Accrued interest refers to the amount of unpaid interest that has accumulated on an account even though is hasn't been paid out yet. For example, if you have a certificate of deposit that pays interest once a month, interest is accruing each day not just on the day that is it paid.
What is Accrued Interest?
How to Calculate Accrued Interest
Determine the interest rate. For example, your certificate of deposit may pay an interest rate of 3.65 percentper year. Next, determine how many days are in the period. Since the interest rate is per year, divide the interest rate by 365 days. Divide the interest rate by the number of days in the period. Your certificate of deposit's daily interest rate would be 0.01 percent. Then calculate the amount of interest that accrues per day. If you had $10,000 in your CD, interest would accrue at a rate of $1 per day. Then multiply the daily rate times the number of days that interest had been accruing. For example, if it had been 20 days since the last interest payment, you would have $20 in accrued interest.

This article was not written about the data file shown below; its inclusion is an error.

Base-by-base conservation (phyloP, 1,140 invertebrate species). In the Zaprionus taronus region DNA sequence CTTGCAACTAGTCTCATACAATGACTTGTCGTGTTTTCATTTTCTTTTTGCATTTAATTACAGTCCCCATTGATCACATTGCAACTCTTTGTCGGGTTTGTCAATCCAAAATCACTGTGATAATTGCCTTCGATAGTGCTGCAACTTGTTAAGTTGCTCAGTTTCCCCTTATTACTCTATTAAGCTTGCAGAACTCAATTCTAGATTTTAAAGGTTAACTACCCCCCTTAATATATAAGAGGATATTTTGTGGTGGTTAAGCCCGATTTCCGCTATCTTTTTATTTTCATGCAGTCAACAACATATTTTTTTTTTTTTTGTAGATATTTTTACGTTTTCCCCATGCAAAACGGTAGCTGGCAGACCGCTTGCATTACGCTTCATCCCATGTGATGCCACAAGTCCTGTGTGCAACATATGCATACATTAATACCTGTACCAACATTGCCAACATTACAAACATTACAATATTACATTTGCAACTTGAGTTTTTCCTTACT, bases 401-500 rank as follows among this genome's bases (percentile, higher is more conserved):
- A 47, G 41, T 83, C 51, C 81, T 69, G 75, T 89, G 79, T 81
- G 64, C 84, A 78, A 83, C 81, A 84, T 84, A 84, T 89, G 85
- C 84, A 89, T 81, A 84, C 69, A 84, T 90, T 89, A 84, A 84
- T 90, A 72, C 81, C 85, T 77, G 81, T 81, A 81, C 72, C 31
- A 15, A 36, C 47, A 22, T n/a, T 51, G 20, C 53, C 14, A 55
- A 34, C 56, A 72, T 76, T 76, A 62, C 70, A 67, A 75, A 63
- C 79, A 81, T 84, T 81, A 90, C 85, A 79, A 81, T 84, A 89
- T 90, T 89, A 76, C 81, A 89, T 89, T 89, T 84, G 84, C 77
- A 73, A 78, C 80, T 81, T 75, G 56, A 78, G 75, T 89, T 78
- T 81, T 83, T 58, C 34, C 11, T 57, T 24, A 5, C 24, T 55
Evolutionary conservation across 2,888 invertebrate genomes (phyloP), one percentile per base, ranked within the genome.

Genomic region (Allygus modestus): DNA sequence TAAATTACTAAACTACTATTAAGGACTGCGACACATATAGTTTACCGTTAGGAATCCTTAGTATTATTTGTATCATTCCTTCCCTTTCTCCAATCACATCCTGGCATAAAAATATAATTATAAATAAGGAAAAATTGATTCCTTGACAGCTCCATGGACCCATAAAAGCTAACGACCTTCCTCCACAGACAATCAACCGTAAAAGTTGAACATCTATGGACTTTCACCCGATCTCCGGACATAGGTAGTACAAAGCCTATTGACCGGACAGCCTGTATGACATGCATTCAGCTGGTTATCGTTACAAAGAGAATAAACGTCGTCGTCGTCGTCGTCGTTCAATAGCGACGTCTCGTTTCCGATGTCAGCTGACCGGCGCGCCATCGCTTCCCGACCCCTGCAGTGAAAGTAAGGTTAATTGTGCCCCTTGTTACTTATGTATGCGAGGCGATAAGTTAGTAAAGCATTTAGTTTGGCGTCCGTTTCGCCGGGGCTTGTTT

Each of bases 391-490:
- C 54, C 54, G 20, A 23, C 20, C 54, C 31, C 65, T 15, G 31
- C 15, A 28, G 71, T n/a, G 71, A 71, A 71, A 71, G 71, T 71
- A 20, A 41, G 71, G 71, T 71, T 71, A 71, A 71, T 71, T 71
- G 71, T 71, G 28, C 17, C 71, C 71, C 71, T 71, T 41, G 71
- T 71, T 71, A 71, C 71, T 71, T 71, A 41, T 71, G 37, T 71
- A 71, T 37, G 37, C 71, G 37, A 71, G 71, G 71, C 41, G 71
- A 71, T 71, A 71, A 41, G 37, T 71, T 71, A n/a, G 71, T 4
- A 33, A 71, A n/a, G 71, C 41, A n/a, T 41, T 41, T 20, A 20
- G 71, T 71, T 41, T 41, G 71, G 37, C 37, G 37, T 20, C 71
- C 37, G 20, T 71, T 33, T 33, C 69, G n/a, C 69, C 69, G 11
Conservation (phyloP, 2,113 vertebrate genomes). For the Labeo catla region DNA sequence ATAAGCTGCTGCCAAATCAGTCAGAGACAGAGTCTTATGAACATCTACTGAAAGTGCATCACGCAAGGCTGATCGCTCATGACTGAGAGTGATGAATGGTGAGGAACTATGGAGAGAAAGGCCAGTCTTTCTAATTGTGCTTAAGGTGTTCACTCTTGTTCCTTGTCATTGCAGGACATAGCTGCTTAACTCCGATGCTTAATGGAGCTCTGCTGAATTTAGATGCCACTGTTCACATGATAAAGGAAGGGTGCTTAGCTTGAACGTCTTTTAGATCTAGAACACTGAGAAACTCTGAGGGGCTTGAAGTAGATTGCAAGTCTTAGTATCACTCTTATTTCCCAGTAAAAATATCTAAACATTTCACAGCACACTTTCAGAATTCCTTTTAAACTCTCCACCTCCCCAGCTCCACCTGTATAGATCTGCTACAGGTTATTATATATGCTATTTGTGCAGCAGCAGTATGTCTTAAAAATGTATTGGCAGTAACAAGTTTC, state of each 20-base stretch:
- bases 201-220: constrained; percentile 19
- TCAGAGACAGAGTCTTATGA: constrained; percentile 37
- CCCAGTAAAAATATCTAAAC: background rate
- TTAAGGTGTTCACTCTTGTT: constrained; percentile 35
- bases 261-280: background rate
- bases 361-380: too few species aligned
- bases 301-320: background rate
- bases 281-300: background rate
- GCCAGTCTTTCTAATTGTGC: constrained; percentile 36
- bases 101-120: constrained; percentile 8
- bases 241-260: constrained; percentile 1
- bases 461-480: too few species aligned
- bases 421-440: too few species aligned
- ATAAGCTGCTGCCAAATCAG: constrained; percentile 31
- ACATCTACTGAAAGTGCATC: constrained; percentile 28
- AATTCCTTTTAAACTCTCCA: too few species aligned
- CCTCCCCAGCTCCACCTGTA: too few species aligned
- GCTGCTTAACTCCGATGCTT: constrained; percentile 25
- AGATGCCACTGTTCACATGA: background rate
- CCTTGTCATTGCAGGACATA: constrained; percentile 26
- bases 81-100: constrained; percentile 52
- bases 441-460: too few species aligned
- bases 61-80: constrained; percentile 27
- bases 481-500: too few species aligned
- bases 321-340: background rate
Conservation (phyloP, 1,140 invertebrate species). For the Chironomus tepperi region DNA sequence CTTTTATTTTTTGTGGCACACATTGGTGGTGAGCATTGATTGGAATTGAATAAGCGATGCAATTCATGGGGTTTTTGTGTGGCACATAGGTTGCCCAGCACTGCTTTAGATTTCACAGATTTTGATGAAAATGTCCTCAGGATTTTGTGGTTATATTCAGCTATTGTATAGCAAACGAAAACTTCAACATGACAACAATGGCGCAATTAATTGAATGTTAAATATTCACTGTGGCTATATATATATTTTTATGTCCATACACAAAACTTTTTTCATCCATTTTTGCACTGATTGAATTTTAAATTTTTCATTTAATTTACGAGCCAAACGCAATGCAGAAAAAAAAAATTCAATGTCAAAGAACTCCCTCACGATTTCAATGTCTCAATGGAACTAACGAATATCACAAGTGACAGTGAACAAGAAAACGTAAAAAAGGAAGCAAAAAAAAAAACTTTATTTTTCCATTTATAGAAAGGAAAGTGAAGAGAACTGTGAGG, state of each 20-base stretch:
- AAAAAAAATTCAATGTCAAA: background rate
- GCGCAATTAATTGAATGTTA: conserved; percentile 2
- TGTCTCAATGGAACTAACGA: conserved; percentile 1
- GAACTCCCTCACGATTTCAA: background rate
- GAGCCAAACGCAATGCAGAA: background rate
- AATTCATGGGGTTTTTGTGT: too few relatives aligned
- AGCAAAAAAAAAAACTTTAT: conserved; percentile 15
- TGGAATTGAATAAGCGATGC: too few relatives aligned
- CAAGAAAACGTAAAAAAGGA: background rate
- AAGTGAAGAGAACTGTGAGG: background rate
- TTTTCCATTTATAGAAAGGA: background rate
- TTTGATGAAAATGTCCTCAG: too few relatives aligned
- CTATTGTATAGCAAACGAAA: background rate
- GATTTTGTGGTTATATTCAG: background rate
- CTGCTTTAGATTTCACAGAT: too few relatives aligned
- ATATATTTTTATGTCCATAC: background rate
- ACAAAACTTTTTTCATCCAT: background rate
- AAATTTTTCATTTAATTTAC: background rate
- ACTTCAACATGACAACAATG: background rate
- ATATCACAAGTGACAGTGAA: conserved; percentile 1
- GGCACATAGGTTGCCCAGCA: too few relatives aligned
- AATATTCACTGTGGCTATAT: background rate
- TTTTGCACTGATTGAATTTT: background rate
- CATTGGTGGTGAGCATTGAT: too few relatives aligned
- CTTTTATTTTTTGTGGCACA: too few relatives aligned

Uses for Accrued Interest
Accrued interest is most useful when transferring interest-bearing securities, such as bonds or loans. As the seller of the loan, you will want to be compensated for the price of the bond as well as any interest that has accrued in it since the last payment. For example, if you had a bond with a face value of $10,000 and paid 12 percent per year, the bond would pay $100 per month in interest. If you were selling a bond two-thirds of the way through a month, you would want an additional $66.67 added to the selling price because if you held the bond for an additional third of a month you would be paid $100.